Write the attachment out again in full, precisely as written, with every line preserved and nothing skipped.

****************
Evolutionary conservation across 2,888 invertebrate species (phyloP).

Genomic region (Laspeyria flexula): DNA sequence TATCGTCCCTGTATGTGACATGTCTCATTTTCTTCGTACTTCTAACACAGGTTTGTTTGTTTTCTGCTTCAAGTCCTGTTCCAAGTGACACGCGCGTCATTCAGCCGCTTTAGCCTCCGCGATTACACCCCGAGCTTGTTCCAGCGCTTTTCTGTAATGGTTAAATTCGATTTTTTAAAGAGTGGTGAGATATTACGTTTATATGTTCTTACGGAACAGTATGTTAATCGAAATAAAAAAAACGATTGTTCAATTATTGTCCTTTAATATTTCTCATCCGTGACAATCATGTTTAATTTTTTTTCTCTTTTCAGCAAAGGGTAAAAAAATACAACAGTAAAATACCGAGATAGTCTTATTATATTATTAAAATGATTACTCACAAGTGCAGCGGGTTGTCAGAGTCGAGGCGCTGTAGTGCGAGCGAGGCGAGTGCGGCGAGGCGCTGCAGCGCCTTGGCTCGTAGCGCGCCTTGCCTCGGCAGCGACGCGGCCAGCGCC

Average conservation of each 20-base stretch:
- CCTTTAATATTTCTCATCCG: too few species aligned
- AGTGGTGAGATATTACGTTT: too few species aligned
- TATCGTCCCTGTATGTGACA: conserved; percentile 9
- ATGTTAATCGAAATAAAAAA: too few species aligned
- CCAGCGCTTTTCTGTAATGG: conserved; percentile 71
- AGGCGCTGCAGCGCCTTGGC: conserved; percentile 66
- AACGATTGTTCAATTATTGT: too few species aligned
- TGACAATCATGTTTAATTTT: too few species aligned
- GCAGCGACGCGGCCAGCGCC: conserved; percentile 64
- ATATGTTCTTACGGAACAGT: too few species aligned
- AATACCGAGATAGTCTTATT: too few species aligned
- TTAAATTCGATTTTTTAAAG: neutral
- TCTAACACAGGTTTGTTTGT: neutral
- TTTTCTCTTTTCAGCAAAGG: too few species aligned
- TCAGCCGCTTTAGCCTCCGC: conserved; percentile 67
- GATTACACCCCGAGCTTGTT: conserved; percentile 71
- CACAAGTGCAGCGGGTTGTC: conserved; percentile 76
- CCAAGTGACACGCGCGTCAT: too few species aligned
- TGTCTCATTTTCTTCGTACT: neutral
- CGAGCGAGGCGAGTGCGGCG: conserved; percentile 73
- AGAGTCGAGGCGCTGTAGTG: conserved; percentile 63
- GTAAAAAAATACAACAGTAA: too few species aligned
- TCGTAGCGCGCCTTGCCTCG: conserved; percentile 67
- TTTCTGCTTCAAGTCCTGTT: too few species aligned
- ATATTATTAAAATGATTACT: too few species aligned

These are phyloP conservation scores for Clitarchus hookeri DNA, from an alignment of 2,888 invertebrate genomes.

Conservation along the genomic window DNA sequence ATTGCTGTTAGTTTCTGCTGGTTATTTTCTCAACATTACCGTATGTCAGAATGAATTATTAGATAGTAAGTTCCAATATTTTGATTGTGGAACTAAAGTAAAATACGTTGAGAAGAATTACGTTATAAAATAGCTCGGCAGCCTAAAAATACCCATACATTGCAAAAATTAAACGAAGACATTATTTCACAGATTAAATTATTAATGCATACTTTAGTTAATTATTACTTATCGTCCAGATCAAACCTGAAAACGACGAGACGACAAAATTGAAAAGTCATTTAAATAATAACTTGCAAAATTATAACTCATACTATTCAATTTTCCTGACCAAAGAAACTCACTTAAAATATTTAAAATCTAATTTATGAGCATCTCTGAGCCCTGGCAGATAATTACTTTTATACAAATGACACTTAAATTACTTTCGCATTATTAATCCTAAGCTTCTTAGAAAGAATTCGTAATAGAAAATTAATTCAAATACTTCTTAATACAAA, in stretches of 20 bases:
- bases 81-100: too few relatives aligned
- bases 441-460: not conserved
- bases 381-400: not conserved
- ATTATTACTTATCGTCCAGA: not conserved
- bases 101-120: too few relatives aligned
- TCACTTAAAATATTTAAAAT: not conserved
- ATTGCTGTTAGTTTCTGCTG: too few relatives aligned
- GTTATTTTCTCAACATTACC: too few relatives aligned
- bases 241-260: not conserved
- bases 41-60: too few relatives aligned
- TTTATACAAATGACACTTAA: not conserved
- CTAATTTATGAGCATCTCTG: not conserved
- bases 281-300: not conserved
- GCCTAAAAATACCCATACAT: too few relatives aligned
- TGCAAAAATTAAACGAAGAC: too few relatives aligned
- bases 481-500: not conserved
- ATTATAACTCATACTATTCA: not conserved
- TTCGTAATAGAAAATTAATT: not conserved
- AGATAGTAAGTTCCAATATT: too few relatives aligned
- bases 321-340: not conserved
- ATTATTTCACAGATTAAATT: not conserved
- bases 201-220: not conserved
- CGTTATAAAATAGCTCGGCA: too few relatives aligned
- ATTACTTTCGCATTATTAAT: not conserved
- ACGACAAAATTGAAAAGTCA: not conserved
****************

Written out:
Evolutionary conservation across 2,888 invertebrate species (phyloP).

Genomic region (Laspeyria flexula): DNA sequence TATCGTCCCTGTATGTGACATGTCTCATTTTCTTCGTACTTCTAACACAGGTTTGTTTGTTTTCTGCTTCAAGTCCTGTTCCAAGTGACACGCGCGTCATTCAGCCGCTTTAGCCTCCGCGATTACACCCCGAGCTTGTTCCAGCGCTTTTCTGTAATGGTTAAATTCGATTTTTTAAAGAGTGGTGAGATATTACGTTTATATGTTCTTACGGAACAGTATGTTAATCGAAATAAAAAAAACGATTGTTCAATTATTGTCCTTTAATATTTCTCATCCGTGACAATCATGTTTAATTTTTTTTCTCTTTTCAGCAAAGGGTAAAAAAATACAACAGTAAAATACCGAGATAGTCTTATTATATTATTAAAATGATTACTCACAAGTGCAGCGGGTTGTCAGAGTCGAGGCGCTGTAGTGCGAGCGAGGCGAGTGCGGCGAGGCGCTGCAGCGCCTTGGCTCGTAGCGCGCCTTGCCTCGGCAGCGACGCGGCCAGCGCC

Average conservation of each 20-base stretch:
- CCTTTAATATTTCTCATCCG: too few species aligned
- AGTGGTGAGATATTACGTTT: too few species aligned
- TATCGTCCCTGTATGTGACA: conserved; percentile 9
- ATGTTAATCGAAATAAAAAA: too few species aligned
- CCAGCGCTTTTCTGTAATGG: conserved; percentile 71
- AGGCGCTGCAGCGCCTTGGC: conserved; percentile 66
- AACGATTGTTCAATTATTGT: too few species aligned
- TGACAATCATGTTTAATTTT: too few species aligned
- GCAGCGACGCGGCCAGCGCC: conserved; percentile 64
- ATATGTTCTTACGGAACAGT: too few species aligned
- AATACCGAGATAGTCTTATT: too few species aligned
- TTAAATTCGATTTTTTAAAG: neutral
- TCTAACACAGGTTTGTTTGT: neutral
- TTTTCTCTTTTCAGCAAAGG: too few species aligned
- TCAGCCGCTTTAGCCTCCGC: conserved; percentile 67
- GATTACACCCCGAGCTTGTT: conserved; percentile 71
- CACAAGTGCAGCGGGTTGTC: conserved; percentile 76
- CCAAGTGACACGCGCGTCAT: too few species aligned
- TGTCTCATTTTCTTCGTACT: neutral
- CGAGCGAGGCGAGTGCGGCG: conserved; percentile 73
- AGAGTCGAGGCGCTGTAGTG: conserved; percentile 63
- GTAAAAAAATACAACAGTAA: too few species aligned
- TCGTAGCGCGCCTTGCCTCG: conserved; percentile 67
- TTTCTGCTTCAAGTCCTGTT: too few species aligned
- ATATTATTAAAATGATTACT: too few species aligned

These are phyloP conservation scores for Clitarchus hookeri DNA, from an alignment of 2,888 invertebrate genomes.

Conservation along the genomic window DNA sequence ATTGCTGTTAGTTTCTGCTGGTTATTTTCTCAACATTACCGTATGTCAGAATGAATTATTAGATAGTAAGTTCCAATATTTTGATTGTGGAACTAAAGTAAAATACGTTGAGAAGAATTACGTTATAAAATAGCTCGGCAGCCTAAAAATACCCATACATTGCAAAAATTAAACGAAGACATTATTTCACAGATTAAATTATTAATGCATACTTTAGTTAATTATTACTTATCGTCCAGATCAAACCTGAAAACGACGAGACGACAAAATTGAAAAGTCATTTAAATAATAACTTGCAAAATTATAACTCATACTATTCAATTTTCCTGACCAAAGAAACTCACTTAAAATATTTAAAATCTAATTTATGAGCATCTCTGAGCCCTGGCAGATAATTACTTTTATACAAATGACACTTAAATTACTTTCGCATTATTAATCCTAAGCTTCTTAGAAAGAATTCGTAATAGAAAATTAATTCAAATACTTCTTAATACAAA, in stretches of 20 bases:
- bases 81-100: too few relatives aligned
- bases 441-460: not conserved
- bases 381-400: not conserved
- ATTATTACTTATCGTCCAGA: not conserved
- bases 101-120: too few relatives aligned
- TCACTTAAAATATTTAAAAT: not conserved
- ATTGCTGTTAGTTTCTGCTG: too few relatives aligned
- GTTATTTTCTCAACATTACC: too few relatives aligned
- bases 241-260: not conserved
- bases 41-60: too few relatives aligned
- TTTATACAAATGACACTTAA: not conserved
- CTAATTTATGAGCATCTCTG: not conserved
- bases 281-300: not conserved
- GCCTAAAAATACCCATACAT: too few relatives aligned
- TGCAAAAATTAAACGAAGAC: too few relatives aligned
- bases 481-500: not conserved
- ATTATAACTCATACTATTCA: not conserved
- TTCGTAATAGAAAATTAATT: not conserved
- AGATAGTAAGTTCCAATATT: too few relatives aligned
- bases 321-340: not conserved
- ATTATTTCACAGATTAAATT: not conserved
- bases 201-220: not conserved
- CGTTATAAAATAGCTCGGCA: too few relatives aligned
- ATTACTTTCGCATTATTAAT: not conserved
- ACGACAAAATTGAAAAGTCA: not conserved